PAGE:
A team made up of researchers at Shizuoka University and other institutions is set to conduct an experiment in September for a project to develop a "space elevator" connecting Earth and a space station by cable -- attracting attention as a possible dream vehicle for space travel and cargo shipments in the future.
The experiment will be the first of its kind ever to be conducted in space. However, a number of challenges, including the development of special, high-strength cables, await researchers before they can bring a cosmic elevator into reality.
In the experiment, two ultra-small cubic satellites, which were developed by Shizuoka University Faculty of Engineering, will be used. Each satellite measures 10 centimeters each side, and a roughly 10-meter-long steel cable will be employed to connect the twin satellites. The pair of satellites will be released from the International Space Station (ISS), and a container acting like an elevator car will be moved on a cable connecting the satellites using a motor. A camera attached to the satellites will record the movements of the container in space.
The microsatellites will be carried to the ISS by the H-IIB Vehicle No. 7, which is scheduled for launch from the Tanegashima Space Center in Kagoshima Prefecture on Sept. 11, alongside other small satellites. While an experiment to extend a cable in space has been conducted before, it will be the first test to move a container on a cable in outer space. If the experiment proves successful, it will serve as a step forward toward realizing cosmic elevators.
Should a space elevator ever actually be realized, people could travel to the ISS without using a launch vehicle, and transport supplies at low cost. It is envisaged that a variety of supplies -- such as panels for solar power generation and materials for research and development in space -- could also be transported to space.
Major contractor Obayashi Corp., which is taking part in the experiment as a technical adviser, is also studying a space elevator on its own. Under the firm's concept, six oval-shaped cars -- each measuring 18 meters long and 7.2 meters in diameter with a capacity of 30 people -- will constitute a space elevator. A cable connecting a platform to be set up on the sea with a space station some 36,000 kilometers in altitude will be used to move the elevator up and down using an electric motor pulley.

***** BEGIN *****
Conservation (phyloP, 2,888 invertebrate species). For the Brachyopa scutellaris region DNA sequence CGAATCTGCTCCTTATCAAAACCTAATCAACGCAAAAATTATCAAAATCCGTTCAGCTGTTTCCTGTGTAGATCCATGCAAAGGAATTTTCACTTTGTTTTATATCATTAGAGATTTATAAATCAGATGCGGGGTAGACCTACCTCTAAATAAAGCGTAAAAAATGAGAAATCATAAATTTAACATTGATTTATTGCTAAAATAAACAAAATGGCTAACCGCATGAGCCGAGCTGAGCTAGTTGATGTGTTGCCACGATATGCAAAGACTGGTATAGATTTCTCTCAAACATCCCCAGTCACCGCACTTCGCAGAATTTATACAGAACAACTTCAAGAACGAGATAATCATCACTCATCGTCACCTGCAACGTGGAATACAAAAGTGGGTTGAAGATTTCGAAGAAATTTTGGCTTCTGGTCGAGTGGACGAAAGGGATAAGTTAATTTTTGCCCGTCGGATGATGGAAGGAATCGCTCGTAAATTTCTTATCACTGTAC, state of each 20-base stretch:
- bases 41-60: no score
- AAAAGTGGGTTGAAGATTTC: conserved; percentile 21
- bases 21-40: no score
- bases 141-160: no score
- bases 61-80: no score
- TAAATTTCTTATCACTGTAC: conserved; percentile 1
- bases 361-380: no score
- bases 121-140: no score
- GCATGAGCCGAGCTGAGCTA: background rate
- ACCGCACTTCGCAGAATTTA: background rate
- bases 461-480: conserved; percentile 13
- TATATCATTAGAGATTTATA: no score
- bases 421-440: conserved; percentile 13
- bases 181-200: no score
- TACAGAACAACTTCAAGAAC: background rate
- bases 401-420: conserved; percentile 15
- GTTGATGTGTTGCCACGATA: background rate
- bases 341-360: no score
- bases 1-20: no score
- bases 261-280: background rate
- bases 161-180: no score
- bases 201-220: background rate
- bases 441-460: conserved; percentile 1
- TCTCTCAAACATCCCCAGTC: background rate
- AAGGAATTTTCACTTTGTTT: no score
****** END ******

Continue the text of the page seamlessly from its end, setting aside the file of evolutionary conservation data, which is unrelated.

Researchers expect that a space elevator can speed up to 200 kilometers per hour and arrive at a space station eight days after departure from Earth. The total length of a cable to be used for the vehicle will be 96,000 kilometers, and the total cost is estimated at 10 trillion yen -- about the same as that for the maglev train project connecting Tokyo and Osaka at roughly 9 trillion yen. The cost of transport is expected to be several tens of thousands of yen per kilogram of load, about one-hundredth of that of the space shuttle.
"In theory, a space elevator is highly plausible. Space travel may become something popular in the future," said Yoji Ishikawa, 63, who leads the research team.
Various challenges await researchers, however, before they can make cosmic elevators come true, with success in the development of a high-strength cable a key factor. Such cables must be resistant to high-energy cosmic rays. Carbon nanotube is a strong candidate for materials making up the cables. Other tasks include figuring out how to transmit electricity from Earth to space, and how to avoid space debris and meteorites from colliding with space elevators.
Professor Yoshio Aoki of Nihon University College of Science and Technology, who supervises Obayashi Corp.'s space elevator project, said, "It is essential for industries, educational institutions and the government to join hands together for technological development."
(Japanese original by Ryo Yanagisawa, Business News Department)